Gov. Greg Abbott announced March 2 he will end Texas' statewide mask mandate next week and will allow all businesses to operate at full capacity.
“It is now time to open Texas 100%,” Abbott said from a Mexican restaurant in Lubbock, arguing that Texas has fought the coronavirus pandemic to the point that “people and businesses don’t need the state telling them how to operate” any longer.
Abbott said he was rescinding “most of the earlier executive orders” he has issued over the past year to stem the spread of the virus. He said starting March 10, “all businesses of any type are allowed to open 100%.”
A spokesperson later confirmed that includes sporting events, concerts and similar events. Masks will no longer be required in public for the first time since last summer.
Meanwhile, the spread of the virus remains substantial across the state, with Texas averaging more than 200 reported deaths a day over the last week. And while Abbott has voiced optimism that vaccinations will accelerate soon, less than 7% of Texans had been fully vaccinated as of the previous weekend.
Texans and Americans of color have been disproportionately affected by the pandemic. More than half of the deaths due to COVID-19 have been Black or Hispanic people, and advocates have reported that these communities have fallen behind in the vaccination efforts in Texas. More than 40,000 people have died in from the virus in Texas since the pandemic began.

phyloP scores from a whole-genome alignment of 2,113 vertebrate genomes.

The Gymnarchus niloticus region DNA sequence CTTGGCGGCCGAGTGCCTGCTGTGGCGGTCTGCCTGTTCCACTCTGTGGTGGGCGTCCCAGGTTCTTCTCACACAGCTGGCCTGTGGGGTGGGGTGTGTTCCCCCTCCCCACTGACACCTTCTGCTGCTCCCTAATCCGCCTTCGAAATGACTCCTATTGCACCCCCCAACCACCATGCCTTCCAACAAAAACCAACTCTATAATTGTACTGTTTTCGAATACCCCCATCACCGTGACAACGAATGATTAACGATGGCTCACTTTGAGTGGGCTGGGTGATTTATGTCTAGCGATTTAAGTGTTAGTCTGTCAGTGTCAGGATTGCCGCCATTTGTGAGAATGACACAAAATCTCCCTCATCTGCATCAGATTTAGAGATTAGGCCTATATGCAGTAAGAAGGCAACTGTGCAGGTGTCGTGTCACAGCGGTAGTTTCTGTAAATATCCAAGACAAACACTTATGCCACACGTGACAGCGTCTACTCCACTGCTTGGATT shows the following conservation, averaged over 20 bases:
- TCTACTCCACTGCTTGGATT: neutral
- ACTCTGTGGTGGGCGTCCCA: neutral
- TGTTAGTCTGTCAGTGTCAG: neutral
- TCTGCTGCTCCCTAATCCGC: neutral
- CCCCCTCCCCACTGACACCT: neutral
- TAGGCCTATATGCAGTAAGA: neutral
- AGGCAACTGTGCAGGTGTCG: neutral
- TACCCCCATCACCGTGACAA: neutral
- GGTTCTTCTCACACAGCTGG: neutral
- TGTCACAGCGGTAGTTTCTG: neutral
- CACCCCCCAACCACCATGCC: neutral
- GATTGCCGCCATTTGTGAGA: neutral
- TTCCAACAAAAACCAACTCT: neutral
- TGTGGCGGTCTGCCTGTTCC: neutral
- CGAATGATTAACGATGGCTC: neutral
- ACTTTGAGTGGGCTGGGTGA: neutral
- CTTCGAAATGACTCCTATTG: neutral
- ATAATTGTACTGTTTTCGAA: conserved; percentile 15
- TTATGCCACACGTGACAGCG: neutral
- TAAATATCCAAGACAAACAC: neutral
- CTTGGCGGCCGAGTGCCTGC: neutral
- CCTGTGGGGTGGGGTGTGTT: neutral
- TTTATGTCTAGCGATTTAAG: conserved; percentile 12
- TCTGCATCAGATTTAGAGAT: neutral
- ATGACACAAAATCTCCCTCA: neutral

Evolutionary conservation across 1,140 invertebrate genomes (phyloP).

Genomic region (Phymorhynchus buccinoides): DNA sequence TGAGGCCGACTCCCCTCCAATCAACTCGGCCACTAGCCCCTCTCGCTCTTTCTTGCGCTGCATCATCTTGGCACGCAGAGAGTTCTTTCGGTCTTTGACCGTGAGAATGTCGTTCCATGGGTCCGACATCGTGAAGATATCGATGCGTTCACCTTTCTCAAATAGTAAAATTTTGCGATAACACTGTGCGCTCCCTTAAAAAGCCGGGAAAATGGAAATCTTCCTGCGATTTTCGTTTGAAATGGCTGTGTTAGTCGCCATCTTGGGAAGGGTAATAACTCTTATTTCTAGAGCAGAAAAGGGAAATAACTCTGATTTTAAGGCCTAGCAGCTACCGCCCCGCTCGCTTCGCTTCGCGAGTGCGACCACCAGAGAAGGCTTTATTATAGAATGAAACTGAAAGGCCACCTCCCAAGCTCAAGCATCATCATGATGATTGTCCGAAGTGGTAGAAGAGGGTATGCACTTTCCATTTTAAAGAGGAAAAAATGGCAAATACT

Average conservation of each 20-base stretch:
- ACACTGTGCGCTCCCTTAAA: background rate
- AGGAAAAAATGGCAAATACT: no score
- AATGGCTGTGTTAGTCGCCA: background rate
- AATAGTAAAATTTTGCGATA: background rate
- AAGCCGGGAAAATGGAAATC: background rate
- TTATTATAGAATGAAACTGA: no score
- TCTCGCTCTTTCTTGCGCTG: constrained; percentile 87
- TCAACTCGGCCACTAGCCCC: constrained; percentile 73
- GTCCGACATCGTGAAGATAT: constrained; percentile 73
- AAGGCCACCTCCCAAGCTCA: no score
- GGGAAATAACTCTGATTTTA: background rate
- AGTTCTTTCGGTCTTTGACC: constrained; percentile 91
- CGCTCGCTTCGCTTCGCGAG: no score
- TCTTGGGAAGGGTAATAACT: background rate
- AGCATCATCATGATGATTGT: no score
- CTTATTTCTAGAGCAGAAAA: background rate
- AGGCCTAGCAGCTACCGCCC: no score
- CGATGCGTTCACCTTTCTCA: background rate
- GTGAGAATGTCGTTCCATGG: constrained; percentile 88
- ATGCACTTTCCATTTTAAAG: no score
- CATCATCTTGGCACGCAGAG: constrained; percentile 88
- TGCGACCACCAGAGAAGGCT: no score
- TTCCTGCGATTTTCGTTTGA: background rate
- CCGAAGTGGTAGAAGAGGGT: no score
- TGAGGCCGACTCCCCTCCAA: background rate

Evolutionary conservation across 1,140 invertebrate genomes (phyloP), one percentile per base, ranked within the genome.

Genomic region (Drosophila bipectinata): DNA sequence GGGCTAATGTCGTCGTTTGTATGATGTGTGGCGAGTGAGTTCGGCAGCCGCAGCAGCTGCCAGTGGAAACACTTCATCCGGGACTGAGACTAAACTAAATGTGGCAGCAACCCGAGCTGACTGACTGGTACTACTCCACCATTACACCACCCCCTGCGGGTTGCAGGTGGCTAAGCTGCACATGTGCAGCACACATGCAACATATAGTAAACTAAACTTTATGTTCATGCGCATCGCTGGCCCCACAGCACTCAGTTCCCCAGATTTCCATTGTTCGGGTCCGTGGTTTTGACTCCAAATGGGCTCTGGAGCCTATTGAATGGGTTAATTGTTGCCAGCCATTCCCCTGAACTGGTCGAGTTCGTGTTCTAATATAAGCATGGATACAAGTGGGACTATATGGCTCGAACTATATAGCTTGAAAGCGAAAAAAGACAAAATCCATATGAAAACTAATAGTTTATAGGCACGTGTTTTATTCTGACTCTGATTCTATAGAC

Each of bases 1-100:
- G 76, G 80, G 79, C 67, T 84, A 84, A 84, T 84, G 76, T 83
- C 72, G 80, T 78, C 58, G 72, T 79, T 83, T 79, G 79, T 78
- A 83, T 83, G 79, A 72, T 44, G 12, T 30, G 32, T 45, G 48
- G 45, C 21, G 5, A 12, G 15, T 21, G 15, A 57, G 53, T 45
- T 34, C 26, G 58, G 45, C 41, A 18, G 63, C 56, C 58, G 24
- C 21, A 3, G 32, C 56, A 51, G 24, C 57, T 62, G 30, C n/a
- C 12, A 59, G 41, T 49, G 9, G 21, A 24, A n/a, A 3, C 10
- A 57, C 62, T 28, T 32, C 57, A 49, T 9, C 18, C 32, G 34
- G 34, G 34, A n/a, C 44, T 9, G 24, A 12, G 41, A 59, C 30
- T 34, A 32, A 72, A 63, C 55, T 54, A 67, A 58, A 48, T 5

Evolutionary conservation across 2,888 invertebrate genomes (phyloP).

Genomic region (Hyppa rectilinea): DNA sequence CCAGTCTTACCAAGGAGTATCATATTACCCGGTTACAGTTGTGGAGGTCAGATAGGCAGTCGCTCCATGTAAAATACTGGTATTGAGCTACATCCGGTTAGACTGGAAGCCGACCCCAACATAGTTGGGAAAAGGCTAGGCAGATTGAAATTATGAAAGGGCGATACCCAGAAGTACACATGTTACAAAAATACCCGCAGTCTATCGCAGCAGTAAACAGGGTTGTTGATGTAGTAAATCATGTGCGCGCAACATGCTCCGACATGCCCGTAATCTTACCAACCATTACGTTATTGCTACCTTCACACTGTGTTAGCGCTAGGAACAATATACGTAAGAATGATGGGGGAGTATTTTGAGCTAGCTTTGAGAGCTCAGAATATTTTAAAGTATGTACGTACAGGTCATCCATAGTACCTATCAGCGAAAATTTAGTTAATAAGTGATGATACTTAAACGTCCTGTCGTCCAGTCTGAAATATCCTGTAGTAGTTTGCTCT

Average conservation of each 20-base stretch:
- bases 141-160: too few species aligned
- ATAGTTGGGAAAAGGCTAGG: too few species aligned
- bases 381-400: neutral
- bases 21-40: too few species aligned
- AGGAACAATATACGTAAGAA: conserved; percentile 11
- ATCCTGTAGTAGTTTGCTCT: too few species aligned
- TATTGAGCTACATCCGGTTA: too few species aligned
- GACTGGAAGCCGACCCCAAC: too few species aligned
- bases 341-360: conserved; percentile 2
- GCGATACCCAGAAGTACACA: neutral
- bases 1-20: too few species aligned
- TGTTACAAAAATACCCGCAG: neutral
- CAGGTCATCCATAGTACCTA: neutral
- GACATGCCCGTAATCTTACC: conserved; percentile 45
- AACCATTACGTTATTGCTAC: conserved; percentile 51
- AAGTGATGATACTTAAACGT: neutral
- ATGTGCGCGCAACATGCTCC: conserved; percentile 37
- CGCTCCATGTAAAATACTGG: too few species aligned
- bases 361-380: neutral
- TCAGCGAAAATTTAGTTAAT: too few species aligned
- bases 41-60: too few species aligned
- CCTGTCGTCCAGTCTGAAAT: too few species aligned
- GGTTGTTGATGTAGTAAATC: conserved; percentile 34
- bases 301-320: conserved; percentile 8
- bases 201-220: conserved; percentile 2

Texas will become the most populous state in the country not to have a mask mandate. More than 30 states currently have one in place.
Abbott urged Texans to still exercise "personal vigilance" in navigating the pandemic. "It's just that now state mandates are no longer needed," he said.
Currently, most businesses are permitted to operate at 75% capacity unless their region is seeing a jump in COVID-19 hospitalizations. While he was allowing businesses to fully reopen, Abbott said that people still have the right to operate how they want and can "limit capacity or implement additional safety protocols."
Abbott's executive order said there was nothing stopping businesses from requiring employees or customers to wear masks. But soon after the announcement, the grocery chain H-E-B indicated in a statement that it won't require customers to wear masks.
Acknowledging some local leaders remain concerned about the spread of the virus in their communities, Abbott laid out a strategy that allows them to...